| NEW YORK
NEW YORK (Reuters Health) - A contact lens that gradually dispenses a steady stream of medication to the eye could ease treatment for glaucoma and other eye ailments if it advances through animal and human testing, according to new research.
For people who need eye drops for conditions such as glaucoma -- damage to the nerve that connects the eye to the brain -- using them several times a day is burdensome and inefficient. Due to natural blinking and tearing, typically only a little bit of the medication is absorbed by the eye. The drug-dispensing contact lens may boost convenience and effectiveness, say authors of the study.
Laboratory tests show that the drug-dispensing contact lens "can release really large amounts of drug for very long periods of time at a very steady rate," Dr. Daniel Kohane, director of the Laboratory for Biomaterials and Drug Delivery at Children's Hospital Boston, noted in a telephone interview with Reuters Health.
Kohane collaborated with Dr. Joseph Ciolino of the Massachusetts Eye and Ear Infirmary and colleagues at the Department of Chemical Engineering at the Massachusetts Institute of Technology to develop the drug-dispensing contact lens.
Although other groups have developed drug-releasing contact lenses, none have been able to achieve a constant, steady stream of medication at high enough levels to be therapeutic, the researchers note in the journal Investigative Ophthalmology and Visual Science. Prior contact lenses "have released very small amounts of drug for long periods of time or a lot of drug for not a long time," Kohane said.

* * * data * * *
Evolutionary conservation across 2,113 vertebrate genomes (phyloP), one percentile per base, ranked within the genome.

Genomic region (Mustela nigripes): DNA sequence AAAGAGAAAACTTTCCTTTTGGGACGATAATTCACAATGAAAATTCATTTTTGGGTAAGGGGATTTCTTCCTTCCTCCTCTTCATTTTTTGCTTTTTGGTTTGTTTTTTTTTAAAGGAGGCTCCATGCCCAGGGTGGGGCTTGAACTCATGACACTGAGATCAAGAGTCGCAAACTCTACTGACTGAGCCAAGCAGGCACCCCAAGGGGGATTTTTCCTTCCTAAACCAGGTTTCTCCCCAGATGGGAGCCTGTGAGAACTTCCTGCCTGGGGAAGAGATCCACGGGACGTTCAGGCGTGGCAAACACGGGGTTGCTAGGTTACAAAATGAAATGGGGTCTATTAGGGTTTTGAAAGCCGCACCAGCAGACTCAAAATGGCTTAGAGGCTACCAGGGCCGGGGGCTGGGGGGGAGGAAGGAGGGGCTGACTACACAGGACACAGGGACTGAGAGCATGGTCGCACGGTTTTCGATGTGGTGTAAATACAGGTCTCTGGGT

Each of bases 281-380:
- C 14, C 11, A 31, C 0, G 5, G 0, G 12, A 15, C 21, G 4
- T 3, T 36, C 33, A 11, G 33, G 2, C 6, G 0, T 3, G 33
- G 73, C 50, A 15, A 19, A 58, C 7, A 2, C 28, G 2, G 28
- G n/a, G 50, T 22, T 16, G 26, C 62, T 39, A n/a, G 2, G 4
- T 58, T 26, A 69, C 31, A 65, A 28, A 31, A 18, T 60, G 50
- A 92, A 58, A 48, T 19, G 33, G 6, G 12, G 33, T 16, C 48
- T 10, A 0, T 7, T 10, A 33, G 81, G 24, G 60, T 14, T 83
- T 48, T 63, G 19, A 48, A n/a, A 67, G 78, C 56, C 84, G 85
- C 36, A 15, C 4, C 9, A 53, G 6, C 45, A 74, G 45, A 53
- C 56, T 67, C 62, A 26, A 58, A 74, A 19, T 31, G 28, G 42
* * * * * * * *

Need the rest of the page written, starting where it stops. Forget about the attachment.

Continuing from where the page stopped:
In the lab tests, contact lens Kohane's team developed dispensed appropriate levels of ciprofloxacin -- an antibiotic used in eye drops -- for 30 days and in some tests for as long as 100 days. "We're talking really large levels of the drug, for example, enough antibiotic to still be effective for that long," Kohane said.
The drug-dispensing contact lenses are the size and thickness of commercially available contact lenses. The researchers have begun testing them in animals and hope to begin human testing soon.
Drug-dispensing contact lenses "could be used with almost any drug that could be applied to the eye, particularly the front of the eye, and for a range of conditions such as glaucoma, allergic conjunctivitis, dry eye, infections, pain, and things like that," Kohane noted.
SOURCE: Investigative Ophthalmology and Visual Science, July 2009.